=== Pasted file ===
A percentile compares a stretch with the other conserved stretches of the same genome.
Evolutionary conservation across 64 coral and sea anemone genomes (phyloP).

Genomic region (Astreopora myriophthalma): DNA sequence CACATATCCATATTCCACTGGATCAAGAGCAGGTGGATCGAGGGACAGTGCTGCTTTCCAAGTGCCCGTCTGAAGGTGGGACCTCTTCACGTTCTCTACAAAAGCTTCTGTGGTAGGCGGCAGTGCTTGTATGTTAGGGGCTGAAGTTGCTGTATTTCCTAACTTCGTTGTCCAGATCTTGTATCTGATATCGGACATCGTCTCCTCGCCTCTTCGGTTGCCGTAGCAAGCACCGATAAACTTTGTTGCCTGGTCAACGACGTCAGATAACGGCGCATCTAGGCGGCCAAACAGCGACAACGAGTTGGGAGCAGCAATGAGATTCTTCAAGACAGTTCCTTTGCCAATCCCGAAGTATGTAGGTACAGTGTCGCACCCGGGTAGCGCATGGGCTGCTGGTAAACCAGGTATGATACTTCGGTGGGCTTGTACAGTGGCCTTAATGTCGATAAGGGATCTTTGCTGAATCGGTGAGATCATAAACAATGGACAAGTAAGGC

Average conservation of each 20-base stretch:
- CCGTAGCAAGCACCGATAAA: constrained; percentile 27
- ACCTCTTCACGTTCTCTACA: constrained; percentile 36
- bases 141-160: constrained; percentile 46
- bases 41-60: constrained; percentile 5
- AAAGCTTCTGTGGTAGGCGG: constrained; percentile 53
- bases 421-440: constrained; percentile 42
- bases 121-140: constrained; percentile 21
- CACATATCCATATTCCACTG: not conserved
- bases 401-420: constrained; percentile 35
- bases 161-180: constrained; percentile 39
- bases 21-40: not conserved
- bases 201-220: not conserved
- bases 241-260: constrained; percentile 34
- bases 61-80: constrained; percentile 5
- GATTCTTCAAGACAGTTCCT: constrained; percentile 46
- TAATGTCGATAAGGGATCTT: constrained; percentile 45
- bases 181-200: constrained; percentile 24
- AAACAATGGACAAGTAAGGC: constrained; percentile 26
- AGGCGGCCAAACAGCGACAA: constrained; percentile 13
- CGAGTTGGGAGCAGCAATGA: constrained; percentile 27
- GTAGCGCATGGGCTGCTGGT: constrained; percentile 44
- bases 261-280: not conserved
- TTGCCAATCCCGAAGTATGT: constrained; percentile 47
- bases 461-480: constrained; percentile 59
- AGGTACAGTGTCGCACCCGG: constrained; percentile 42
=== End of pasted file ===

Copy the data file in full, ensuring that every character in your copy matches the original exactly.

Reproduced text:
A percentile compares a stretch with the other conserved stretches of the same genome.
Evolutionary conservation across 64 coral and sea anemone genomes (phyloP).

Genomic region (Astreopora myriophthalma): DNA sequence CACATATCCATATTCCACTGGATCAAGAGCAGGTGGATCGAGGGACAGTGCTGCTTTCCAAGTGCCCGTCTGAAGGTGGGACCTCTTCACGTTCTCTACAAAAGCTTCTGTGGTAGGCGGCAGTGCTTGTATGTTAGGGGCTGAAGTTGCTGTATTTCCTAACTTCGTTGTCCAGATCTTGTATCTGATATCGGACATCGTCTCCTCGCCTCTTCGGTTGCCGTAGCAAGCACCGATAAACTTTGTTGCCTGGTCAACGACGTCAGATAACGGCGCATCTAGGCGGCCAAACAGCGACAACGAGTTGGGAGCAGCAATGAGATTCTTCAAGACAGTTCCTTTGCCAATCCCGAAGTATGTAGGTACAGTGTCGCACCCGGGTAGCGCATGGGCTGCTGGTAAACCAGGTATGATACTTCGGTGGGCTTGTACAGTGGCCTTAATGTCGATAAGGGATCTTTGCTGAATCGGTGAGATCATAAACAATGGACAAGTAAGGC

Average conservation of each 20-base stretch:
- CCGTAGCAAGCACCGATAAA: constrained; percentile 27
- ACCTCTTCACGTTCTCTACA: constrained; percentile 36
- bases 141-160: constrained; percentile 46
- bases 41-60: constrained; percentile 5
- AAAGCTTCTGTGGTAGGCGG: constrained; percentile 53
- bases 421-440: constrained; percentile 42
- bases 121-140: constrained; percentile 21
- CACATATCCATATTCCACTG: not conserved
- bases 401-420: constrained; percentile 35
- bases 161-180: constrained; percentile 39
- bases 21-40: not conserved
- bases 201-220: not conserved
- bases 241-260: constrained; percentile 34
- bases 61-80: constrained; percentile 5
- GATTCTTCAAGACAGTTCCT: constrained; percentile 46
- TAATGTCGATAAGGGATCTT: constrained; percentile 45
- bases 181-200: constrained; percentile 24
- AAACAATGGACAAGTAAGGC: constrained; percentile 26
- AGGCGGCCAAACAGCGACAA: constrained; percentile 13
- CGAGTTGGGAGCAGCAATGA: constrained; percentile 27
- GTAGCGCATGGGCTGCTGGT: constrained; percentile 44
- bases 261-280: not conserved
- TTGCCAATCCCGAAGTATGT: constrained; percentile 47
- bases 461-480: constrained; percentile 59
- AGGTACAGTGTCGCACCCGG: constrained; percentile 42